President Trump Issues Executive Order to Implement Regulatory Reform Agenda
President Donald Trump has signed an executive order requiring all agencies, within 60 days, to designate an official as its Regulatory Reform Officer (RRO). The RRO would then oversee implementation of the president’s regulatory reform policies, including the recent executive order requiring agencies to offset the number and cost of new regulations by repealing other regulations on the books. Each agency will have to create a Regulatory Reform Task Force to evaluate existing regulations and make recommendations for their repeal, replacement or modification.
President Trump will propose a new budget that will increase defense spending by 10%, or $54 billion, while cutting the same amount from other agencies, according to the Washington Post. The budget will have a national security focus, and will greatly reduce foreign aid, according to the report, though specifics have not yet been named. One anonymous official in the Office of Management and Budget told the Post that most agencies would see “substantial reductions” in their budgets.
The Department of Homeland Security (DHS) has published a notice that it will release a formal solicitation on March 6 “for the design and build of several prototype wall structures in the vicinity of the United States border with Mexico.” The solicitation will be the first step toward fulfilling President Donald Trump’s campaign promise of building a border wall between the U.S. and Mexico. DHS will seek a concept paper of prototypes by March 10, and then a select group of offerors will be invited to submit according to a formal request for proposal, planned for release on March 24.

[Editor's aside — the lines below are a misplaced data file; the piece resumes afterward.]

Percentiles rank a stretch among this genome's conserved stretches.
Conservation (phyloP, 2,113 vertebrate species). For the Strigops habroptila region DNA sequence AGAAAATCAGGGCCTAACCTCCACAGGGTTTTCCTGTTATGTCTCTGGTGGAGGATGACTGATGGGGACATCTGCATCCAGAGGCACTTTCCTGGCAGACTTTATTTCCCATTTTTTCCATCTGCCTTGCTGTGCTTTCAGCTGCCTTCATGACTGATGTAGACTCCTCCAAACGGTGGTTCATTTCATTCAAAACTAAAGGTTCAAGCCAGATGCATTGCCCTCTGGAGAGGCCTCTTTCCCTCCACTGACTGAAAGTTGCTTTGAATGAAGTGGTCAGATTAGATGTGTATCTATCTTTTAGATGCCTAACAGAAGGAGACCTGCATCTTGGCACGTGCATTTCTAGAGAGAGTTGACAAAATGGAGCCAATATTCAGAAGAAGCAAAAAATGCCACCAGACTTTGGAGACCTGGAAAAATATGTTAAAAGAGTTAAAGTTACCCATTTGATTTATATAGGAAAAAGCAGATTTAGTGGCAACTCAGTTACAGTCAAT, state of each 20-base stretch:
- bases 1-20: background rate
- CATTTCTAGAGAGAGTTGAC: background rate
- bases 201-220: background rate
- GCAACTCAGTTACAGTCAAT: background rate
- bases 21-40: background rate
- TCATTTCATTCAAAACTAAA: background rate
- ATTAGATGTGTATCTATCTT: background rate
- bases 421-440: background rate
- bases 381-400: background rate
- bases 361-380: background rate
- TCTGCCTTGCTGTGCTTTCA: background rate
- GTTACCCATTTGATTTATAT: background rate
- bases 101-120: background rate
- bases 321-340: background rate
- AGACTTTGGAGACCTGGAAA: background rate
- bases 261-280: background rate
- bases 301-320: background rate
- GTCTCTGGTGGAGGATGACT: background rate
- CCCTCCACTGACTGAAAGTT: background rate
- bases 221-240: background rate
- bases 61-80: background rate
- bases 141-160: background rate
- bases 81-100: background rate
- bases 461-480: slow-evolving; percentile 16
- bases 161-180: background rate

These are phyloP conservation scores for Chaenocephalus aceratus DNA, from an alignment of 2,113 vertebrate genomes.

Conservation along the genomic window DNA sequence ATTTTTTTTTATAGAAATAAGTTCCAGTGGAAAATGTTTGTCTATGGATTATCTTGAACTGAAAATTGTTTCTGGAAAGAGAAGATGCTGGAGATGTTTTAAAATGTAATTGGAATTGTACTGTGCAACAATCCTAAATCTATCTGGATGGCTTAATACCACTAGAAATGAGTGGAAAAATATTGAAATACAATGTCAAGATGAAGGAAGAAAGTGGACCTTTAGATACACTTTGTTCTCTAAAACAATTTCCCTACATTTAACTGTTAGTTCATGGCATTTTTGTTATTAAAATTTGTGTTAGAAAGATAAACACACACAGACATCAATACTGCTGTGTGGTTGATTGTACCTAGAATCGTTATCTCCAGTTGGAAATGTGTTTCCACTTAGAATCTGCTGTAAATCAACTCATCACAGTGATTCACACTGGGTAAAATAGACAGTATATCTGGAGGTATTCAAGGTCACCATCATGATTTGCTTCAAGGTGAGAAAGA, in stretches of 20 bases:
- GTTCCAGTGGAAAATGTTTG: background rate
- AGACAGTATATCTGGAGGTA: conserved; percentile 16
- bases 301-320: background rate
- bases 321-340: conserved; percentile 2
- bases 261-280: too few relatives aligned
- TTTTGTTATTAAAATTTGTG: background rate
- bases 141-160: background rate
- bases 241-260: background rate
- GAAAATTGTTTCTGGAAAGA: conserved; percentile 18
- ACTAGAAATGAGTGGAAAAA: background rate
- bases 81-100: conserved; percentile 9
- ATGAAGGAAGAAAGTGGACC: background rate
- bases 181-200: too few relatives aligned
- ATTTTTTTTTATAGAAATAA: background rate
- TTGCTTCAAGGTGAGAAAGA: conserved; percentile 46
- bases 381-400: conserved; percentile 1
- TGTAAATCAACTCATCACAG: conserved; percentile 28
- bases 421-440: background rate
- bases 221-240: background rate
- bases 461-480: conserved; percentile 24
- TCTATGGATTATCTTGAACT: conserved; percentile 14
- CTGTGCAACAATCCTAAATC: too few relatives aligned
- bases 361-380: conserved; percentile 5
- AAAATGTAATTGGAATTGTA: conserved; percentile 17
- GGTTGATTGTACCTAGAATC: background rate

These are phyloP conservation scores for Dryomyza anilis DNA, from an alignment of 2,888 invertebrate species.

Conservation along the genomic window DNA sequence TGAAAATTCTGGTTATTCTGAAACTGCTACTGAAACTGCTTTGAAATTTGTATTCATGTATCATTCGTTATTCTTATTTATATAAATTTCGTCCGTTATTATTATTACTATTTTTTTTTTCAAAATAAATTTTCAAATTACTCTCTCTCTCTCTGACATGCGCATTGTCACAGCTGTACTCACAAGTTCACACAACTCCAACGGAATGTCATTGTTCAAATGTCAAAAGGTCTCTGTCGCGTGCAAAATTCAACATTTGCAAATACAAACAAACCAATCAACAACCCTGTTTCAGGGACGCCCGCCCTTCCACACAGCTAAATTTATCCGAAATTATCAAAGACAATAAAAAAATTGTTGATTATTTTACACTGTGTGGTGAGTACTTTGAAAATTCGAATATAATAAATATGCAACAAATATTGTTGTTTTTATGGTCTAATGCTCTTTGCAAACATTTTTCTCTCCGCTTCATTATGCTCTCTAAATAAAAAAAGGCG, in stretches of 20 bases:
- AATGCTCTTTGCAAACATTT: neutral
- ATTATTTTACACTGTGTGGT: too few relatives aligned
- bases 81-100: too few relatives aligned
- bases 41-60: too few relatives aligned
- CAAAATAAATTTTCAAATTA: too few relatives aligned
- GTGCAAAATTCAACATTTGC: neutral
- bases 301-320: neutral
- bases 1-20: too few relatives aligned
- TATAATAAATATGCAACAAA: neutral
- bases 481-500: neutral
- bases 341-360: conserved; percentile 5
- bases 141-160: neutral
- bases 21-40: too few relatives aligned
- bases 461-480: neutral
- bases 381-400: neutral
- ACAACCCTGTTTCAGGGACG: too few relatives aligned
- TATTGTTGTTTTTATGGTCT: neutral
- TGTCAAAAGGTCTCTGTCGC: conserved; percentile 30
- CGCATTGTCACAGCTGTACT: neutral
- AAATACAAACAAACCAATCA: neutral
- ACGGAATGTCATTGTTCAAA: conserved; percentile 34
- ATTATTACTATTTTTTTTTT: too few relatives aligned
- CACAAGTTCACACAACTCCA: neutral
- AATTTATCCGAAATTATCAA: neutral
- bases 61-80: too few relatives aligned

Michigan State Sen. Patrick Colbeck (R-Canton) has introduced a bill to revamp the way the state considers contract bids of $100,000 or more. Colbeck’s bill would implement a bid scorecard system that “tallies contract bids based on technical and critical performance requirements, cost evaluation, and labor evaluation.” Among other considerations, points would be awarded for having employees who are residents of the state, for being owned by a veteran or by a “qualified disabled veteran.” The bill is currently in committee.
The General Services Administration (GSA) has negotiated a deal with Hewlett Packard that could save the government $50 million Hewlett Packard Enterprise Software’s products, according to FedScoop. The new governmentwide enterprise software agreement will make some products up to 39% cheaper than commercial prices, said GSA. The agreement saves money by leveraging the greater buying power of the government and reduce duplication, according to the story, and offer important categories to help agencies stay in compliance with current policies regarding data center consolidation, software and portfolio management, and agile software development.
The Office of Personnel Management’s (OPM) National Background Investigations Bureau (NBIB) was kickstarted five months ago to improve how the agency administered security clearances, after it was revealed that a previous contractor had faked background checks. OPM awarded Primus Solutions a $117 million contract on January 23 to provide investigative support services, but the contract is currently in limbo after two companies filed protests, alleging the NBIB’s evaluation was flawed.
U.S. Air Force Master Sergeant Cody Boone Covert was sentenced last week to 23 months in prison and ordered to pay $126,300 in restitution for conspiracy to commit theft of honest services and wire fraud, and bribery by a public official. Covert was tasked with procuring specialized equipment for an aircraft, and cut a deal with a manufacturer to split 45% of the proceeds if that company won the contract. Covert pled guilty last year.